PS. The book is decently written and readable, not a masterpiece of literature... But I gave it five stars for the IDEA behind it and the hope that it will inspire many. Has definitely inspired me.
Based on the Random House Dictionary, © Random House, Inc. 2009
This book illustrates the concept of using one's personal wealth to do some good in the world, rather than just getting and spending. It's a great story. A family sells their mansion, buys a smaller home (although still palatial compared to what many have), and donates half the excess proceeds to charity. But, really, if one examines where on the economic ladder this family was (the daughter had an elevator to her room, and the son was flown to a playdate), the self-congratulatory aspects of the story become a bit like a cake-eater expecting a medal for leaving half a piece after he'd had his fill.
The author used to write for the Wall Street Journal, and the book is written in a similar dry, neocolloquial style. The prose is clean and moves quickly. However, the tone of the book in places was a bit hard to take. The author works, in my opinion, a bit too hard establishing his family's philanthropic and hardworking American credentials before getting to the meat and potatoes of making what had to be, even for someone with as much as they have, a difficult and frightening change.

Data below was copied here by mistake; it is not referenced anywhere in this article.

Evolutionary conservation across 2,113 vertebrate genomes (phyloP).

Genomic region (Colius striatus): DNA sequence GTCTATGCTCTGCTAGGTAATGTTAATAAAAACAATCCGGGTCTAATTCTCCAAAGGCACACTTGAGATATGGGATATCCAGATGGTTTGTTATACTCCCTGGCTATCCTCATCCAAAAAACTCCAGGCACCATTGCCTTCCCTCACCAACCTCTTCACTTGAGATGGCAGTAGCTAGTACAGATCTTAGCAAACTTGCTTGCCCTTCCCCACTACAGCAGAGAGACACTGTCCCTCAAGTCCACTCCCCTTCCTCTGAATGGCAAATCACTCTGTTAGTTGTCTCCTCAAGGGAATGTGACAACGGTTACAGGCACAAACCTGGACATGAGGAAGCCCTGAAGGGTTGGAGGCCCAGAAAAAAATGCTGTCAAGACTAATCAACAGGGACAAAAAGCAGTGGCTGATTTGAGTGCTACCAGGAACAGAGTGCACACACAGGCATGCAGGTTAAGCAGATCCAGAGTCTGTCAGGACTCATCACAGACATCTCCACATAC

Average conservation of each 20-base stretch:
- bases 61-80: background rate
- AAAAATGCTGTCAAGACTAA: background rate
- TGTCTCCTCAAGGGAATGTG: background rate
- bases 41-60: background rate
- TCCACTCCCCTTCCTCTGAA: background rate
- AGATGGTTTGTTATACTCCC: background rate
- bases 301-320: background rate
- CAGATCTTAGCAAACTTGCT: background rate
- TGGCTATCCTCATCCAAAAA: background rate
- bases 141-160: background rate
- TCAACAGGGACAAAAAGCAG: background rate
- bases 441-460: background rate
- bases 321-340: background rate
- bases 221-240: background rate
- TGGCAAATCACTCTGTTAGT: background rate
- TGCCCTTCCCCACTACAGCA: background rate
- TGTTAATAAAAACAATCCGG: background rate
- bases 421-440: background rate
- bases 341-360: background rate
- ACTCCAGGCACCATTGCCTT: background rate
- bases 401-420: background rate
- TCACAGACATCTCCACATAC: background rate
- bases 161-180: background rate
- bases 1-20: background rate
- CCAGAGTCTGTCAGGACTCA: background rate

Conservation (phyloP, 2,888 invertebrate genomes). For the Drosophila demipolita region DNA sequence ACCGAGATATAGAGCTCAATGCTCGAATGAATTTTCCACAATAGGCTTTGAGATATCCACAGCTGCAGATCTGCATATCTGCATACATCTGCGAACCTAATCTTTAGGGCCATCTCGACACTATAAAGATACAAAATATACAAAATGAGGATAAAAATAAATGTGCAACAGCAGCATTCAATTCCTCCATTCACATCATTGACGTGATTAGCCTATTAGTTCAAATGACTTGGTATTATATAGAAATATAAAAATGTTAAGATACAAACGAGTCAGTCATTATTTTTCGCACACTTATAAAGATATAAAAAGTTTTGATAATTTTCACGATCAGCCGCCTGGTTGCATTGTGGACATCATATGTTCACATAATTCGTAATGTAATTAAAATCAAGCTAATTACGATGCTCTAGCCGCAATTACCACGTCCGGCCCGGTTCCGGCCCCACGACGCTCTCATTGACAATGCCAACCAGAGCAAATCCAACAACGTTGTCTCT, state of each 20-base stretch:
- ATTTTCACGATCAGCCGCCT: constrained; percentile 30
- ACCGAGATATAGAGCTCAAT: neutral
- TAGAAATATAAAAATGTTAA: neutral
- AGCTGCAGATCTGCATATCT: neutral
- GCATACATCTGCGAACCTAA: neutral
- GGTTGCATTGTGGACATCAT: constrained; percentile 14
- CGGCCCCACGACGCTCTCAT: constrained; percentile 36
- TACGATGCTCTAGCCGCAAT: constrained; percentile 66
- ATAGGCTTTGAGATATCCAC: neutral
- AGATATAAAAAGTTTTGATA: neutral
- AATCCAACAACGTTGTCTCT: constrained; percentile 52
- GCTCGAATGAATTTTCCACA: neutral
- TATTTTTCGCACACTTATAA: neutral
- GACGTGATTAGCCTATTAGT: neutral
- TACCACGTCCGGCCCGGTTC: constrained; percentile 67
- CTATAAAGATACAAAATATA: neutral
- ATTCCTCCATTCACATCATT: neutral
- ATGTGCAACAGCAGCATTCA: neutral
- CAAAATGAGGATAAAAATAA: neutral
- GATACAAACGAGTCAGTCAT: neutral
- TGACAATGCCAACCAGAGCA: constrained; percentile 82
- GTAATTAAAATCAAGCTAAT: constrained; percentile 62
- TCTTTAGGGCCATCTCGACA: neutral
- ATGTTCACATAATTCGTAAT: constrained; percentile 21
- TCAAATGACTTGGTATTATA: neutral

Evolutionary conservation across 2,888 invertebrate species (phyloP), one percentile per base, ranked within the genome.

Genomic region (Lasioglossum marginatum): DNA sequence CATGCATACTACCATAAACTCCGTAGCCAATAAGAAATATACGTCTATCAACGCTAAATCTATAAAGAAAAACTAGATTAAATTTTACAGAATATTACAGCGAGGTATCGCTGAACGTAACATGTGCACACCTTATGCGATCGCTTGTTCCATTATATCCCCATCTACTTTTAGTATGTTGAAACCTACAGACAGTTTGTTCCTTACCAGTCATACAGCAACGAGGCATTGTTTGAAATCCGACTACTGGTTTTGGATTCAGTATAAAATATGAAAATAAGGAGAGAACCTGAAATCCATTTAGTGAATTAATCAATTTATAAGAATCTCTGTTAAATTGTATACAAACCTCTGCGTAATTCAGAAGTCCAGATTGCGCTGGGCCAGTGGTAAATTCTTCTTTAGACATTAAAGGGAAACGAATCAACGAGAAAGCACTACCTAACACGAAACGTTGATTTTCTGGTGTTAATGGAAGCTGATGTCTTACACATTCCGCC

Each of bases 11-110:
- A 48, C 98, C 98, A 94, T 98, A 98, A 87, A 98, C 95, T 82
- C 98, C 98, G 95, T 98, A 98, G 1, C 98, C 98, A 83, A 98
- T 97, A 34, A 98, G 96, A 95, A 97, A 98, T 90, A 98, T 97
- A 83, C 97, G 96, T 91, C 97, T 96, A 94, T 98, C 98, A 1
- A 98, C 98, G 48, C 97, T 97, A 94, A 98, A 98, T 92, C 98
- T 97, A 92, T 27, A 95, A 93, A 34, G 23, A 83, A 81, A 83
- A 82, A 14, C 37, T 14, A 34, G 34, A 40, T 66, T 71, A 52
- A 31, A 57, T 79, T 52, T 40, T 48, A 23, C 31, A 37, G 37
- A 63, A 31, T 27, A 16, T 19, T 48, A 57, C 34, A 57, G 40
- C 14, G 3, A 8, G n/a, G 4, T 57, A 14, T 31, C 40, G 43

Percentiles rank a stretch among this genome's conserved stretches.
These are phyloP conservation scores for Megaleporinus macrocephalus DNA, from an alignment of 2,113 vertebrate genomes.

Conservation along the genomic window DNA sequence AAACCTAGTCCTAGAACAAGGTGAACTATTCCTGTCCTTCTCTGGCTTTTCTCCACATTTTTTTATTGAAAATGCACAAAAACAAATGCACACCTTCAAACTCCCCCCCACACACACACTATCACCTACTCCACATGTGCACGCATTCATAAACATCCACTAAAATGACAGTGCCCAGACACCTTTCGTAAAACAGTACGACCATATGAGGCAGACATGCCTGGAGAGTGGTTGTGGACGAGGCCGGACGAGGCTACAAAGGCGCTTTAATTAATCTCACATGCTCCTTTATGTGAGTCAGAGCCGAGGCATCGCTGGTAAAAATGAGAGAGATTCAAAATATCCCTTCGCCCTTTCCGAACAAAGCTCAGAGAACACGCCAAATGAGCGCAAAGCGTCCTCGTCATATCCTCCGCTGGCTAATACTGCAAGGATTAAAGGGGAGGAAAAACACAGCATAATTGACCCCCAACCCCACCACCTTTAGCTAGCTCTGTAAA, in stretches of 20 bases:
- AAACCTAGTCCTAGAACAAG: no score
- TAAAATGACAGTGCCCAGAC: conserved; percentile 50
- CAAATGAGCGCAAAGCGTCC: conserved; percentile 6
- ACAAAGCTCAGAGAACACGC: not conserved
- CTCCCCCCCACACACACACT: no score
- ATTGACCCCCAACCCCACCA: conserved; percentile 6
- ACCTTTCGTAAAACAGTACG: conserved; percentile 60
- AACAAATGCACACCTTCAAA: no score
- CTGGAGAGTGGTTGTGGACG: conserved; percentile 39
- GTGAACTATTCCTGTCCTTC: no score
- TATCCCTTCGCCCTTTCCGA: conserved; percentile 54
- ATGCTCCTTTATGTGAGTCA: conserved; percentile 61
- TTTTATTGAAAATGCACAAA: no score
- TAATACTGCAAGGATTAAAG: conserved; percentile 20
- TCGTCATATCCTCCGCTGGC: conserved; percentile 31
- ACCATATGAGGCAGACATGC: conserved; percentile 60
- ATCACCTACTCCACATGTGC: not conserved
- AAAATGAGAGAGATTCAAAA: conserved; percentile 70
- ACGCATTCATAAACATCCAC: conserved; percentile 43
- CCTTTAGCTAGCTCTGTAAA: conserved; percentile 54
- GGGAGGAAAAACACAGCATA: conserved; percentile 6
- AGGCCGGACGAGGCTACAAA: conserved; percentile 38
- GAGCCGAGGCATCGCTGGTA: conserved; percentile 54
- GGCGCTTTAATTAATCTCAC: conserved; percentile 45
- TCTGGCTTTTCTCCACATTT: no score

That said, in modern America, where greed and selfishness have been elevated to fundamental rights, the very fact that people who had so much were able to step off the acquisition treadmill and actually see that other people had needs is extraordinary. We're becoming a nation in which altruism and compassion are derided as counterproductive if not downright un-American. Not only that, for some reason, people who have as much or more than the Salwen family feel like they don't have enough.
This family showed some real courage in bucking both of those trends, and I think the book provides a great starting point for any discussion of the societal value of private charity, the personal value of giving, and the costs and benefits to society of acquisitiveness in general.
The book urges readers to give and offers up the idea that "half" is measurable goal. In this economy, for many of us, half has already become the new whole, so, while measurable, that goal may no longer be attainable.
Still, a good read and plenty of food for thought.